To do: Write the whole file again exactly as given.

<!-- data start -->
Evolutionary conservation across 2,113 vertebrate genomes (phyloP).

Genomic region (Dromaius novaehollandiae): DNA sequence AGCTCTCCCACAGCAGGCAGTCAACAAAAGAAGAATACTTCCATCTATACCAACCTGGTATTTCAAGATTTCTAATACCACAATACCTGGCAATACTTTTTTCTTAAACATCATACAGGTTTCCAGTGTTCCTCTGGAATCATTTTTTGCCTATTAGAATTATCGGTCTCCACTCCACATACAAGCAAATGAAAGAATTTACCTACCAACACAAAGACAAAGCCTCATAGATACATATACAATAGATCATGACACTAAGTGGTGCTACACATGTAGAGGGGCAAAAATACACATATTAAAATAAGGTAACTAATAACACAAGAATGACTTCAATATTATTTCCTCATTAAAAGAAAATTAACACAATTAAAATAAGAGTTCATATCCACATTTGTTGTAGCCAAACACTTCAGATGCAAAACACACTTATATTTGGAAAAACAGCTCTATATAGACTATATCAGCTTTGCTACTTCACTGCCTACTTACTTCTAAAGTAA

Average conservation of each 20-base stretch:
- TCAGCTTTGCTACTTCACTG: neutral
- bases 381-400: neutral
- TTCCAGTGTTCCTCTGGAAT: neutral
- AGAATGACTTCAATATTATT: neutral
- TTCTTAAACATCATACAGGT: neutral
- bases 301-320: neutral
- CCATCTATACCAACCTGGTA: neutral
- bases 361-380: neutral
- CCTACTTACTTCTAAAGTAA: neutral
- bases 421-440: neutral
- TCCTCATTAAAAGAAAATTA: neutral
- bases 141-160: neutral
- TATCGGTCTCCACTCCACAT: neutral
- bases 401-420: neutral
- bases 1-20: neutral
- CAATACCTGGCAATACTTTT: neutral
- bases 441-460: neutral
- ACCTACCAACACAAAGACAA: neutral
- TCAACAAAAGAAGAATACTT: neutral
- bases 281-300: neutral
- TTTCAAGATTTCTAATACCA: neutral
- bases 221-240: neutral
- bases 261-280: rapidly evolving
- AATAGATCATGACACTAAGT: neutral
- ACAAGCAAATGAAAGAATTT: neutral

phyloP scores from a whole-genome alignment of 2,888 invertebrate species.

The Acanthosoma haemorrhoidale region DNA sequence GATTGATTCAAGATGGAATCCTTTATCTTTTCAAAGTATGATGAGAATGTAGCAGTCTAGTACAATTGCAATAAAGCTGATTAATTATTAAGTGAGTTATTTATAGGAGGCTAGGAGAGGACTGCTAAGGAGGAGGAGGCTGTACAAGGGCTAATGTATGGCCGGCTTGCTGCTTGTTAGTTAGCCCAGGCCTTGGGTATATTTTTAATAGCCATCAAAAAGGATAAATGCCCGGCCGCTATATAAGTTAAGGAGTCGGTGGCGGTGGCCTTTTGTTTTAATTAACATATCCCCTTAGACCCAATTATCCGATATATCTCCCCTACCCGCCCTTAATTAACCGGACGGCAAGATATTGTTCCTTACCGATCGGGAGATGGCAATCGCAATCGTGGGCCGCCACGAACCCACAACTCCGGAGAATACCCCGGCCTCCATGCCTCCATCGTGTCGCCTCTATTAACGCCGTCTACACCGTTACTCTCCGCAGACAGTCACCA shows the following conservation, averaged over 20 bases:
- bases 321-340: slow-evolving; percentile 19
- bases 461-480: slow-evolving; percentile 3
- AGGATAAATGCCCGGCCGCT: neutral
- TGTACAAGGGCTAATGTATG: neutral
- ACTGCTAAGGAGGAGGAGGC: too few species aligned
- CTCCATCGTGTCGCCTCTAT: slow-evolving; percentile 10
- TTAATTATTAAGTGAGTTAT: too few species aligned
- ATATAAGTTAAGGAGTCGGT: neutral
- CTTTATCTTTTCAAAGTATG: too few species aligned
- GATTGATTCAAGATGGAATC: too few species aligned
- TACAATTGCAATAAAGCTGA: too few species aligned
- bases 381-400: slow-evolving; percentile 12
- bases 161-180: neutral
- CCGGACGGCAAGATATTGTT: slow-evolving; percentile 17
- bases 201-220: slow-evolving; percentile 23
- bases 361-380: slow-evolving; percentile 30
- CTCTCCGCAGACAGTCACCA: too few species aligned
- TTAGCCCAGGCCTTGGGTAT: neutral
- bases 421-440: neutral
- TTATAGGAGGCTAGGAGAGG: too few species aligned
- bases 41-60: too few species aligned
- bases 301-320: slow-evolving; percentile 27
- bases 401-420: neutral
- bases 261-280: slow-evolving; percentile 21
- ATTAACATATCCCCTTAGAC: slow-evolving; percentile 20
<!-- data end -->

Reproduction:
Evolutionary conservation across 2,113 vertebrate genomes (phyloP).

Genomic region (Dromaius novaehollandiae): DNA sequence AGCTCTCCCACAGCAGGCAGTCAACAAAAGAAGAATACTTCCATCTATACCAACCTGGTATTTCAAGATTTCTAATACCACAATACCTGGCAATACTTTTTTCTTAAACATCATACAGGTTTCCAGTGTTCCTCTGGAATCATTTTTTGCCTATTAGAATTATCGGTCTCCACTCCACATACAAGCAAATGAAAGAATTTACCTACCAACACAAAGACAAAGCCTCATAGATACATATACAATAGATCATGACACTAAGTGGTGCTACACATGTAGAGGGGCAAAAATACACATATTAAAATAAGGTAACTAATAACACAAGAATGACTTCAATATTATTTCCTCATTAAAAGAAAATTAACACAATTAAAATAAGAGTTCATATCCACATTTGTTGTAGCCAAACACTTCAGATGCAAAACACACTTATATTTGGAAAAACAGCTCTATATAGACTATATCAGCTTTGCTACTTCACTGCCTACTTACTTCTAAAGTAA

Average conservation of each 20-base stretch:
- TCAGCTTTGCTACTTCACTG: neutral
- bases 381-400: neutral
- TTCCAGTGTTCCTCTGGAAT: neutral
- AGAATGACTTCAATATTATT: neutral
- TTCTTAAACATCATACAGGT: neutral
- bases 301-320: neutral
- CCATCTATACCAACCTGGTA: neutral
- bases 361-380: neutral
- CCTACTTACTTCTAAAGTAA: neutral
- bases 421-440: neutral
- TCCTCATTAAAAGAAAATTA: neutral
- bases 141-160: neutral
- TATCGGTCTCCACTCCACAT: neutral
- bases 401-420: neutral
- bases 1-20: neutral
- CAATACCTGGCAATACTTTT: neutral
- bases 441-460: neutral
- ACCTACCAACACAAAGACAA: neutral
- TCAACAAAAGAAGAATACTT: neutral
- bases 281-300: neutral
- TTTCAAGATTTCTAATACCA: neutral
- bases 221-240: neutral
- bases 261-280: rapidly evolving
- AATAGATCATGACACTAAGT: neutral
- ACAAGCAAATGAAAGAATTT: neutral

phyloP scores from a whole-genome alignment of 2,888 invertebrate species.

The Acanthosoma haemorrhoidale region DNA sequence GATTGATTCAAGATGGAATCCTTTATCTTTTCAAAGTATGATGAGAATGTAGCAGTCTAGTACAATTGCAATAAAGCTGATTAATTATTAAGTGAGTTATTTATAGGAGGCTAGGAGAGGACTGCTAAGGAGGAGGAGGCTGTACAAGGGCTAATGTATGGCCGGCTTGCTGCTTGTTAGTTAGCCCAGGCCTTGGGTATATTTTTAATAGCCATCAAAAAGGATAAATGCCCGGCCGCTATATAAGTTAAGGAGTCGGTGGCGGTGGCCTTTTGTTTTAATTAACATATCCCCTTAGACCCAATTATCCGATATATCTCCCCTACCCGCCCTTAATTAACCGGACGGCAAGATATTGTTCCTTACCGATCGGGAGATGGCAATCGCAATCGTGGGCCGCCACGAACCCACAACTCCGGAGAATACCCCGGCCTCCATGCCTCCATCGTGTCGCCTCTATTAACGCCGTCTACACCGTTACTCTCCGCAGACAGTCACCA shows the following conservation, averaged over 20 bases:
- bases 321-340: slow-evolving; percentile 19
- bases 461-480: slow-evolving; percentile 3
- AGGATAAATGCCCGGCCGCT: neutral
- TGTACAAGGGCTAATGTATG: neutral
- ACTGCTAAGGAGGAGGAGGC: too few species aligned
- CTCCATCGTGTCGCCTCTAT: slow-evolving; percentile 10
- TTAATTATTAAGTGAGTTAT: too few species aligned
- ATATAAGTTAAGGAGTCGGT: neutral
- CTTTATCTTTTCAAAGTATG: too few species aligned
- GATTGATTCAAGATGGAATC: too few species aligned
- TACAATTGCAATAAAGCTGA: too few species aligned
- bases 381-400: slow-evolving; percentile 12
- bases 161-180: neutral
- CCGGACGGCAAGATATTGTT: slow-evolving; percentile 17
- bases 201-220: slow-evolving; percentile 23
- bases 361-380: slow-evolving; percentile 30
- CTCTCCGCAGACAGTCACCA: too few species aligned
- TTAGCCCAGGCCTTGGGTAT: neutral
- bases 421-440: neutral
- TTATAGGAGGCTAGGAGAGG: too few species aligned
- bases 41-60: too few species aligned
- bases 301-320: slow-evolving; percentile 27
- bases 401-420: neutral
- bases 261-280: slow-evolving; percentile 21
- ATTAACATATCCCCTTAGAC: slow-evolving; percentile 20